Dr. Podesta on Hooked and How to Fix The Addiction Epidemic
I recently interviewed addiction expert and psychiatrist Dr. Arwen Podesta to discuss her new book Hooked and explain common misconceptions, how to help families, how to fix the addiction epidemic and how to handle relapse. Here's what she had to say...
Why did people need another book on addiction--what's different about yours?
There are many great books on addiction, from anecdotes and personal journeys, to textbooks, and anywhere in between. Often patients and colleagues ask me to help them navigate the treatment and reason for treatment types. I have never had a good, concise and clear, non-judgmental book to refer them to. So I wrote one. In HOOKED, I delve into the underpinnings and causes of addiction, levels of treatment and care for addiction, and even why some people respond to a treatment and others don't. This book is short and just the tip of the iceberg, as the longer, deeper investigative books are already on the market.
What misunderstandings about addiction do you most commonly encounter?
Among professionals and patients alike, there are biases and misunderstandings about addiction. Some question whether it is indeed a brain disease. Many suggest it is a disease of character and moral failings. Many believe that if you change the environment and stress, than the addiction can go away. Many people are opposed to taking medications to treat the disease of addiction, and feel that someone on a medication is not truly sober and therefore not in recovery. To some degree, all of these ideas can be correct (depending on the individual) and all can also be dispelled as misconceptions. BIOLOGY+STRESS+DRUG=risk for ADDICTION. Like any additive equation, if you decrease the addends, then you decrease the sum; in this case the sum is the risk of addiction.
What are the key ingredients to fixing the growing crisis of addiction in America?
We have a devastating crisis on our hands. I heard an estimate that, if the current trend continues, we would quadruple the number of opioid related deaths in 2017. About 33,000 people died of this in 2015, so imagine! But we can treat addiction at any stage, except death. We can prevent it with education, pre-screening, preemptive treatment, public health and rational prescribing. We can treat active addiction with many effective evidence based modalities. We can even rescue overdoses, but we must have those tools available and spread throughout the communities. I think the Surgeon General putting out a report was a good step to getting this knowledge into the public eye. It would be useful now to have more physicians trained and able to be incentivized to do good, rational, whole treatment for this disease. Our treatment system is not well prepared to address this epidemic, and although there are more doctors getting licensed to use buprenorphine for treatment, many are not well trained to treat the whole disease of addiction, much less have access to wrap around services to meet all the needs. And when doctors do prescribe, there are barriers within the health plans to cover the lifesaving medications. Organizations like ASAM (American Society of Addiction Medicine) are doing great work in these arenas, but we need more. I concur with a position many colleagues take, that if we liken the treatment of this crisis to the AIDS Drug Assistant Program, which helped millions of people get the price-prohibitive medication, we could have quite a reversal of the estimated death toll.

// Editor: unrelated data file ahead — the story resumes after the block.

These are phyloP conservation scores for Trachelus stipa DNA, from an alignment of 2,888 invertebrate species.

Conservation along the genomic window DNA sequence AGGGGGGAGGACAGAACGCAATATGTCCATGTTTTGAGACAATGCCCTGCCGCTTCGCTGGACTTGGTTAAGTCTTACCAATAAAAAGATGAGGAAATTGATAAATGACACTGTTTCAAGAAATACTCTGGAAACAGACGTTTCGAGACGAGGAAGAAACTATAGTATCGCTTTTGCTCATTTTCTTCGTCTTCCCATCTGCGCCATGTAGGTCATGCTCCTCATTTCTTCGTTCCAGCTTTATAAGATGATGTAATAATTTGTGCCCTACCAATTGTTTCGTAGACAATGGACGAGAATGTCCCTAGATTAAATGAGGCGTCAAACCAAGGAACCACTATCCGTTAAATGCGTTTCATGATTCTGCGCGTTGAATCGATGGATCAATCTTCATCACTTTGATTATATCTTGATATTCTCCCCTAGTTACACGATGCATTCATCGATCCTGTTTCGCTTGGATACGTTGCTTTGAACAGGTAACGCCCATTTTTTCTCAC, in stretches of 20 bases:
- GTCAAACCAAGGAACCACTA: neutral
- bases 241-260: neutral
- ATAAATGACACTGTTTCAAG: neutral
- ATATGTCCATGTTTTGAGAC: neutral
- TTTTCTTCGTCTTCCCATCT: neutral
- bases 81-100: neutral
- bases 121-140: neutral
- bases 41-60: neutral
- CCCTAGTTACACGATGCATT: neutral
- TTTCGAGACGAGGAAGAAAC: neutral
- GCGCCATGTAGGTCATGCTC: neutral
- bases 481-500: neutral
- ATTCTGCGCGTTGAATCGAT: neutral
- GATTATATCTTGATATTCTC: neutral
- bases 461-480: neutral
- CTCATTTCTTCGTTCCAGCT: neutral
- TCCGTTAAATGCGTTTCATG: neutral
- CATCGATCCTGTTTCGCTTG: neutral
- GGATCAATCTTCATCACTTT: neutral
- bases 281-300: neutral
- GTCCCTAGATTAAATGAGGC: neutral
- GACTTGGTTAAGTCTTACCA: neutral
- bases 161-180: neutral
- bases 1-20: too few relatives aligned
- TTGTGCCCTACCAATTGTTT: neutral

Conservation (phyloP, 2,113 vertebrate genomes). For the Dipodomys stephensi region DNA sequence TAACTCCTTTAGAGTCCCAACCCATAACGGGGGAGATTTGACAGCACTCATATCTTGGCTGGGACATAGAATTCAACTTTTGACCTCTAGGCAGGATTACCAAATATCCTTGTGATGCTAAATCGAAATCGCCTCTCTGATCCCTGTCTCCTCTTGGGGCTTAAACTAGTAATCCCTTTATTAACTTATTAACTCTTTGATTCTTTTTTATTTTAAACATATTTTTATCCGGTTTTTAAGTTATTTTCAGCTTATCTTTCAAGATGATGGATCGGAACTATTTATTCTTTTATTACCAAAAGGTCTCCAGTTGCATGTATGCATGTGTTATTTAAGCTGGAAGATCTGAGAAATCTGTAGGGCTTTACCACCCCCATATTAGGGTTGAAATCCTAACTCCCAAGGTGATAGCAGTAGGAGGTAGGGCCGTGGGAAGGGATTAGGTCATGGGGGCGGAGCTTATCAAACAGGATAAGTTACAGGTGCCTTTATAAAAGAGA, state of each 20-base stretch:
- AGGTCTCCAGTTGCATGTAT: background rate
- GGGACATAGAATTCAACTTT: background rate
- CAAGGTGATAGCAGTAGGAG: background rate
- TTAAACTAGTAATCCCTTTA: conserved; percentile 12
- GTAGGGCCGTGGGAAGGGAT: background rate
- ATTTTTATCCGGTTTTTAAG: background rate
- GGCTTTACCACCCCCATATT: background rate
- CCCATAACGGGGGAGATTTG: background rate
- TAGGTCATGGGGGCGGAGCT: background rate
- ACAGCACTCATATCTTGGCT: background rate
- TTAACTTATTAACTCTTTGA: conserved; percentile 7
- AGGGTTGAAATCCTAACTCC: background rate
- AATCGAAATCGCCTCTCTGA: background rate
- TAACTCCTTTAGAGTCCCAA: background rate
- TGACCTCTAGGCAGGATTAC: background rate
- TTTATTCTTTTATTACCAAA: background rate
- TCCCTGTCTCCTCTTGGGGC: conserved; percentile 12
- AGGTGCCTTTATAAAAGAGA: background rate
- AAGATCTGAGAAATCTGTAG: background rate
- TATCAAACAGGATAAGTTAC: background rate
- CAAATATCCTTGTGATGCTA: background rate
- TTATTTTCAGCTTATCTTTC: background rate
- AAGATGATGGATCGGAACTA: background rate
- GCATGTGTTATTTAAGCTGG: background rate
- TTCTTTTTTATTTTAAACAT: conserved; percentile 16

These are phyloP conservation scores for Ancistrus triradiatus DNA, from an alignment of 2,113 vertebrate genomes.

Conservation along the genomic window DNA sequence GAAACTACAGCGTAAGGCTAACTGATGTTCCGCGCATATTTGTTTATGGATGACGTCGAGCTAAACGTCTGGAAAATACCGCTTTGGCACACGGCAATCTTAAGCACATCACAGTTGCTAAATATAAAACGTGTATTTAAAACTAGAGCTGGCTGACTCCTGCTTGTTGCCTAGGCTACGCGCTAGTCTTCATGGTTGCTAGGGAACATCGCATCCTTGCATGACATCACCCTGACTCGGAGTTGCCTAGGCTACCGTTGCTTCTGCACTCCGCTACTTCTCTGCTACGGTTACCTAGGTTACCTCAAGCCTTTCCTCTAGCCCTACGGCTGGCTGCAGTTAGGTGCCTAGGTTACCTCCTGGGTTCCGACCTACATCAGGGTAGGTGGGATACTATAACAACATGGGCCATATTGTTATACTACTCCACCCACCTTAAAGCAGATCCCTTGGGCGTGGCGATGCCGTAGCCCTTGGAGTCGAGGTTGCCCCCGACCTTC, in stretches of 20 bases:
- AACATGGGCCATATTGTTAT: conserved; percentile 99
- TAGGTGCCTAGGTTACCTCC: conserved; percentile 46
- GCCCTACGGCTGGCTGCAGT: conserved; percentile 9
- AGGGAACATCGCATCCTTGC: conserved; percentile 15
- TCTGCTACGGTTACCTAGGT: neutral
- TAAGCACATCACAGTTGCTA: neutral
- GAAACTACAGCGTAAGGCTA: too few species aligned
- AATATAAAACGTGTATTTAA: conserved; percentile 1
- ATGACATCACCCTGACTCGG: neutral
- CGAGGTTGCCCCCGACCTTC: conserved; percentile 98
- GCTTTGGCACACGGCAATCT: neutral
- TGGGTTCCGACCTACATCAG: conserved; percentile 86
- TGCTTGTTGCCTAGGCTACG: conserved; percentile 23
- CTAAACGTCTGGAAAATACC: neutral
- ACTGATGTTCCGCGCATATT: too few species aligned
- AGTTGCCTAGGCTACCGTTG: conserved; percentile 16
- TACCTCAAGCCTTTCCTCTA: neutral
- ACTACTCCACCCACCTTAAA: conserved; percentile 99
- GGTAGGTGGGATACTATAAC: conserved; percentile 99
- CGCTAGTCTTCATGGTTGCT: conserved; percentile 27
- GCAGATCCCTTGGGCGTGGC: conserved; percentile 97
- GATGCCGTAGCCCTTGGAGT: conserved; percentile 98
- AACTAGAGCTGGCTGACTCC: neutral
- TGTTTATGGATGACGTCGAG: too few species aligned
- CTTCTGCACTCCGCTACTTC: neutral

What advice do you have for a family member or loved one of someone who is struggling?
For families or loved ones of someone struggling with addiction, I sincerely empathize. The first thing to note is that you are not alone. Almost everyone knows someone struggling with addiction (even though you may not know it). In HOOKED, I have a short chapter entitled "Loved Ones Roles and Expectations." A few pearls from that chapter include:
-creating a role of love and support, but with strong boundaries
-give guidance and recommendations when the addict wants help getting on track
-pull back when relapse occurs; seek support for yourself during that time
- understand that addiction is a disease
What do we know about relapse--why it happens and what to do if it does?
Addiction is a relapsing illness. Just like diabetes. Many, once treated, with lifestyle change, intake change, and medication, will never relapse. But many will. Relapse is expected, and it a pleasant surprise when it does not occur. When a patient relapses, treatment providers and families must tighten the parameters, have more accountability, perhaps adjust medications, and increase the level of care. For family members, the most important thing is to know that the loved one could relapse, and have a plan in place- not just a plan for the person with addiction, but a plan for added support for the family.
Several times a week, I am approached by friends, colleagues, family or patients to help them figure out how/where/if to refer someone they know to treatment. It is tough to navigate the system, and with so many for profit companies ready and willing to take you call, it is difficult to know where to turn. In the back of HOOKED, I include some non-biased resources and "Quick Guide- What to Ask a Rehab."
I am humbled to learn from all of my patients and experiences. I wrote HOOKED to be able to help those I may not get to meet.
Thanks Dr. Podesta!
Thanks, Omar, for the great questions!